Interestingly, there are studies that indicate that interhemispheric integration processes over the corpus callosum may be one of the subprocesses of spatial remapping that are modulated by sex hormones. According to the hypothesis of progesterone-modulated interhemispheric decoupling, high levels of progesterone attenuate interhemispheric inhibition by decreasing glutamatergic callosal synaptic efficiency (Hausmann and Güntürkün, 2000). Besides interhemispheric inhibition, steroid hormones may modulate interhemispheric integration, i.e., the division of information processing between hemispheres. Bayer et al. (2008) investigated cycle-dependent variations in interhemispheric integration using the Banich-Belger Task (Banich and Belger, 1990). In this task, participants are required to match letters which are presented within or across visual half-fields, according to their physical (e.g., A, A) and semantic (e.g., A, a) identity. Typically, an across-field advantage is observed for the more difficult semantic identity trials, but not for the less demanding physical identity trials. Importantly, Bayer et al. (2008) found that the across-field advantage changed dynamically according to fluctuating levels of steroids in naturally cycling women with a lower across-field advantage being found in the menstrual as compared to the luteal cycle phase. Moreover, a recent visually evoked EEG potential study reported that interhemispheric transfer time, estimated from interhemispheric latency differences of the N170, was longer during the luteal phase as compared to the menstrual phase (Hausmann et al., 2013). In contrast to interhemispheric interaction, there are no studies directly investigating menstrual cycle effects on spatial remapping during multisensory integration yet. Some preliminary evidence, however, comes from a recent study that reported that females show larger tactile temporal order judgment deficits with crossed hands than males, possibly indicating an effect of sex hormones on remapping processes (Cadieux et al., 2010).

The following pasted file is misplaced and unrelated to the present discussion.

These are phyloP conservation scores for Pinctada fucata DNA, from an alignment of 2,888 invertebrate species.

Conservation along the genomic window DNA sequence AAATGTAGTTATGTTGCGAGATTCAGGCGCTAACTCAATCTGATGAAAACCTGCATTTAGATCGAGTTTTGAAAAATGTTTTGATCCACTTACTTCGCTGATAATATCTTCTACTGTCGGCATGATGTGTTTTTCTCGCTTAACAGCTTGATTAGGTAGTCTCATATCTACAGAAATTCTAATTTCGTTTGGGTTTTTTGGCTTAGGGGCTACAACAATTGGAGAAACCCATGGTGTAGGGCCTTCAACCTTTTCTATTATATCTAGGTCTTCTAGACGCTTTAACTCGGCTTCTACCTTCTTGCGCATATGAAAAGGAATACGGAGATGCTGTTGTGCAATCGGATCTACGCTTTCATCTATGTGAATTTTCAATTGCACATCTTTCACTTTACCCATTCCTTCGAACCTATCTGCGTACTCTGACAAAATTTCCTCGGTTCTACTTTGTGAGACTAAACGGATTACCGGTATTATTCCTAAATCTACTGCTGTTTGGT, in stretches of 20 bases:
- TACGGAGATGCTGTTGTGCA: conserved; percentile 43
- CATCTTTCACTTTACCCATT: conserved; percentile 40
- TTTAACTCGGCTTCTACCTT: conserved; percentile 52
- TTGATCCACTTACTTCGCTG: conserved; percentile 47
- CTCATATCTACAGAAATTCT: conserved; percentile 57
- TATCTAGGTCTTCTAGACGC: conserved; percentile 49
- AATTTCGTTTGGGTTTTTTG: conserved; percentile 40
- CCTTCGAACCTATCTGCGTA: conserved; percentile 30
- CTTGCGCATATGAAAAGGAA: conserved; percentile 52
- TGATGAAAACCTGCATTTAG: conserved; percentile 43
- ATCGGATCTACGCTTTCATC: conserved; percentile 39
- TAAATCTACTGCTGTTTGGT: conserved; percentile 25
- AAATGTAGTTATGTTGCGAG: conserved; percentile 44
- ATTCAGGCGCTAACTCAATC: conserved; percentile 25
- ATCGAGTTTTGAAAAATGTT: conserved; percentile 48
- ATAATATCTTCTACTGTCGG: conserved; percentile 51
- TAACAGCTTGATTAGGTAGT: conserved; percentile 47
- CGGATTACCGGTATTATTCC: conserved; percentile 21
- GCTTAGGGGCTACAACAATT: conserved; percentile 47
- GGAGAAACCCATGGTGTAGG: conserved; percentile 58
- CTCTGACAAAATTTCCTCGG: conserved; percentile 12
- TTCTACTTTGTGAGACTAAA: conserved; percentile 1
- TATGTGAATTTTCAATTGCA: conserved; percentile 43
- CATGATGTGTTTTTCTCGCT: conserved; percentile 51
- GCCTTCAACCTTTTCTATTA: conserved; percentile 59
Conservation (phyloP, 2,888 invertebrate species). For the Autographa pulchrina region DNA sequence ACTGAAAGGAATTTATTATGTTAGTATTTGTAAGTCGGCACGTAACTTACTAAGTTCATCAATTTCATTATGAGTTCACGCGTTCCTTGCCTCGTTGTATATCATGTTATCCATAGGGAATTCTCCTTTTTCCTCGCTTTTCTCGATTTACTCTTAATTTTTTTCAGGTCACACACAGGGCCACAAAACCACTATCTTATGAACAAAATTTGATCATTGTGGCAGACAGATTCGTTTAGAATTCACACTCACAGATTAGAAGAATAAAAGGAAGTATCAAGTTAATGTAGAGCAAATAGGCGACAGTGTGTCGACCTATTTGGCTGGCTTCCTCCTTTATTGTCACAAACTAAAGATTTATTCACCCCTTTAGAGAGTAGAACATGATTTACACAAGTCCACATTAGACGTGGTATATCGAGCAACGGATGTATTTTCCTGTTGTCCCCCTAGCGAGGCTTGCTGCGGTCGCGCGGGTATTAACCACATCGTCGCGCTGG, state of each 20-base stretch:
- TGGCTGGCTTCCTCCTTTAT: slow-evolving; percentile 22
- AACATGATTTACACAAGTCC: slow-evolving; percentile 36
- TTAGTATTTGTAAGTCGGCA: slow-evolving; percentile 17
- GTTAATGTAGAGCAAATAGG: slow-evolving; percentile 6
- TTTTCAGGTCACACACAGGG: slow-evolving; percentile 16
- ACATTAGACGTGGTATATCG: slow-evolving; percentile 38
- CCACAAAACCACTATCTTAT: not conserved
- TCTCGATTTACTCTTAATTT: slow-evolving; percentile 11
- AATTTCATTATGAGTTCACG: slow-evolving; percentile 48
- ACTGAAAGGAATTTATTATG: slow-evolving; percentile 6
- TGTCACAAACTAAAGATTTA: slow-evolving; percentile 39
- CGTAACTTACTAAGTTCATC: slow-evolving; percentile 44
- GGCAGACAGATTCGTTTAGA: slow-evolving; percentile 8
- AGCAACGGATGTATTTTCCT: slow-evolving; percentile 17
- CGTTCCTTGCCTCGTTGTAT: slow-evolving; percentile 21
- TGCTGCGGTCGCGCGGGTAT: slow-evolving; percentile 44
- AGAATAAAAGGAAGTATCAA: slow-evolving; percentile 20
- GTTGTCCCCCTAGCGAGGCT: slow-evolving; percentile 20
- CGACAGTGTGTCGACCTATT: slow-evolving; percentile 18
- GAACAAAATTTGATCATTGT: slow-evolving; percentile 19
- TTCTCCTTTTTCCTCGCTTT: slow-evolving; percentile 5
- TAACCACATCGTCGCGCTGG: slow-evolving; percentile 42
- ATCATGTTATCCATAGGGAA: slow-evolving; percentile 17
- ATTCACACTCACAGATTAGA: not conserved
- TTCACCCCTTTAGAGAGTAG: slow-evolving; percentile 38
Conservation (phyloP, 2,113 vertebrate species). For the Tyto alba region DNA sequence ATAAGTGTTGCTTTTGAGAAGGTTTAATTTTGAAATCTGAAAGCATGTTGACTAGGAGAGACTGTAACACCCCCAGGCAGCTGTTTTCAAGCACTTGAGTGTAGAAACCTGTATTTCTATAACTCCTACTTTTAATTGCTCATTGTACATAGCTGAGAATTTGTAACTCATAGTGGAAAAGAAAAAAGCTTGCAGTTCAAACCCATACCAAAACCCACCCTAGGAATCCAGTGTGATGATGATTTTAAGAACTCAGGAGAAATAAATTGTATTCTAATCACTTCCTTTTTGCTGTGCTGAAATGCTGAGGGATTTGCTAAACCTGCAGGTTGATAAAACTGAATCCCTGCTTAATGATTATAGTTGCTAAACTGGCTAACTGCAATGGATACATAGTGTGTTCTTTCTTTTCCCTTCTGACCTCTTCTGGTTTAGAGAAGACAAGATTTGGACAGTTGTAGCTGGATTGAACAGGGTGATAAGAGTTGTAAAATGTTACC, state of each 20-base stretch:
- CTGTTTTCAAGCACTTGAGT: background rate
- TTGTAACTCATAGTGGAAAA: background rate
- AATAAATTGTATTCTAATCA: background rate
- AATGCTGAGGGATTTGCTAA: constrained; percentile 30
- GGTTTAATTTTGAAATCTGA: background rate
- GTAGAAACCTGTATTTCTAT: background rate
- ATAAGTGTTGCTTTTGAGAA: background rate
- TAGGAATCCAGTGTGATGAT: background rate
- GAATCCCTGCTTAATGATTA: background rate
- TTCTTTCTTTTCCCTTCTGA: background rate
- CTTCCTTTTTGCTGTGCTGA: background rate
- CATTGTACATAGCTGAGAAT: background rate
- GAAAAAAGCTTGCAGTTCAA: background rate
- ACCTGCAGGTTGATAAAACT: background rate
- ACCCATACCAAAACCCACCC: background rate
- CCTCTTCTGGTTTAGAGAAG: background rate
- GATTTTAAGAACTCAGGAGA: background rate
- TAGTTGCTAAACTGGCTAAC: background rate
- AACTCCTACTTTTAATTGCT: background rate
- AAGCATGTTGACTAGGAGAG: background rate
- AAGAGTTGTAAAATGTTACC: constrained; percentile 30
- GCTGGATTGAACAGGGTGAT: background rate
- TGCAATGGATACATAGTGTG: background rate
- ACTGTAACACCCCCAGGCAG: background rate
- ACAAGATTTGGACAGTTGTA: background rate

Taken together, because fluctuating levels of steroid hormones modulate both spatial processing and interhemispheric crosstalk and visuotactile processing requires callosal connectivity for spatial integration stimuli of conflicting visual and tactile information, performance in the crossmodal congruency task should be affected by the menstrual cycle. Thus, the aim of the present study was to assess whether visuotactile integration is affected by fluctuating levels of steroid hormones. We tested naturally cycling women in the crossmodal congruency task during two cycle phases that are characterized by distinct levels of progesterone and estradiol: the menstrual phase (low levels of progesterone and estradiol) and the luteal phase (high levels of progesterone and estradiol). Additionally, we tested women using hormonal contraceptives and men, for whom, compared to naturally cycling women, relative stable levels of steroid hormones were predicted. Blood samples were taken after every test session to acquire participants' progesterone and estradiol levels. This experimental set-up allowed for the investigation of hormonal effects on both interhemispheric interaction and spatial remapping processes during multisensory integration. For naturally cycling women, we expected that visuotactile interactions would vary across the menstrual cycle due to varying levels of progesterone and/or estradiol. In contrast, visuotactile interactions should be stable across time for women using hormonal contraceptives as well as for men. Specifically, we had the following two working hypotheses:
- Naturally cycling women, but not the controls groups, should show a cycle-phase-dependent difference in CCE's between trials in which the tactile and visual stimulus map onto different hemispheres as compared to trials were they map onto the same hemisphere.
- Naturally cycling women, but not the controls groups, should show a cycle-phase-dependent difference in CCE's between the crossed and the uncrossed hands condition. Specifically, we expected a CCE difference in the crossed hands condition between the luteal and menstrual cycle phases, as this condition requires spatial remapping compared to the uncrossed hands condition.